If he can seal his deal in just over two weeks, the PM will have just months to convince voters he really has achieved the ‘best of both worlds’ for Britain’s relationship with the EU at a referendum in June.

But he was dealt a blow this morning after a poll put the campaign for Britain to leave the EU nine-points ahead in the first survey of public opinion since he unveiled his deal on Tuesday.

The record lead for the Brexit campaign suggests voters have overwhelmingly rejected the Prime Minister’s plans for an emergency brake for EU migrants’ access to benefits and a ‘red card’ for national parliaments to veto EU laws.

The first survey of public opinion since Tuesday’s deal found 45 per cent of voters will opt to quit the EU, while just 36 per cent want to remain.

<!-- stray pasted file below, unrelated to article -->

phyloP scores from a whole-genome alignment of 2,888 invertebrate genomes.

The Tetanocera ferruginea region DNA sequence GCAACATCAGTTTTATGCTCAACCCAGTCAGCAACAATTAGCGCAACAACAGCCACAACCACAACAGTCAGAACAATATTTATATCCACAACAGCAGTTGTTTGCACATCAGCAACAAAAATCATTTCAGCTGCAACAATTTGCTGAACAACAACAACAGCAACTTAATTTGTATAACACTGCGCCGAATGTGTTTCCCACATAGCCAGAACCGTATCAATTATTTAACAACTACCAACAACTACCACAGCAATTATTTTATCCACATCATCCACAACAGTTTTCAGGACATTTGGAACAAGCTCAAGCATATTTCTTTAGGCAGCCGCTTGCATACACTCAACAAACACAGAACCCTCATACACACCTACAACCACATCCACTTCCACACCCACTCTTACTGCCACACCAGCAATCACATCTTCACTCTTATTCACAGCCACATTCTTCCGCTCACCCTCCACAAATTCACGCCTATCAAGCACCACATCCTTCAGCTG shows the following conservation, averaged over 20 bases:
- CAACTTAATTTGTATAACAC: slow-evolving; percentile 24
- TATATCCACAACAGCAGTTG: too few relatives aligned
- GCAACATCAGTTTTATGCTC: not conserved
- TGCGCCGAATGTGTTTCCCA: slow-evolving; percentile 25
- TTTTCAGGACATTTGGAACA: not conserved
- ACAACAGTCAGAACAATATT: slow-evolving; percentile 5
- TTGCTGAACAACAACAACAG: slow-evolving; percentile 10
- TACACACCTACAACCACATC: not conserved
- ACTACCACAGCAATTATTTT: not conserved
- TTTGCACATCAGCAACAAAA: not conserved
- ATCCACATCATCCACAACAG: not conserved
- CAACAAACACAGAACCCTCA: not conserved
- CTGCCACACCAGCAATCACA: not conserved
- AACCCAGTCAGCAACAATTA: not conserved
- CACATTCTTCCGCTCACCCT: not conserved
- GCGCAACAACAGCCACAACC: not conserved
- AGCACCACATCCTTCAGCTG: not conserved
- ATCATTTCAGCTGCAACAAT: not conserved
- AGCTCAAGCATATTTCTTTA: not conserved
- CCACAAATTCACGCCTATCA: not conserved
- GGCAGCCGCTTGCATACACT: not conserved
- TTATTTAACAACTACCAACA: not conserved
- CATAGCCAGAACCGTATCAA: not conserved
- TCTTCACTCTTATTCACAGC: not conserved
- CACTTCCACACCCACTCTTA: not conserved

It is the biggest lead for Brexit since the wording of the referendum question was confirmed last summer.

But crucially, one in five voters have yet to decide which way they will vote. according to the YouGov survey for The Times.

This morning Cameron reiterated his support for Britain’s continued membership of the EU as he arrived to meet Polish prime minister Beata Szydlo in Warsaw.

‘I think Britain is better off in a reformed European Union if we can achieve those changes  and I think it is something that will be good for Britain, good for Europe and also good for Poland.

‘We want to make sure that our cooperation is as close as possible in the months and years to come.’

The Polish premier has been a stumbling block for Cameron as he sought changes to rules on EU migrants claiming benefits in Britain, expressing concern that the 800,000 poles who live in the UK will be hit.

But speaking this morning, she signalled she would support Cameron’s draft deal.

 http://www.dailymail.co.uk/news/article-3433531/President-European-Parliament-says-David-Cameron-s-EU-deal-reversed-MEPs.html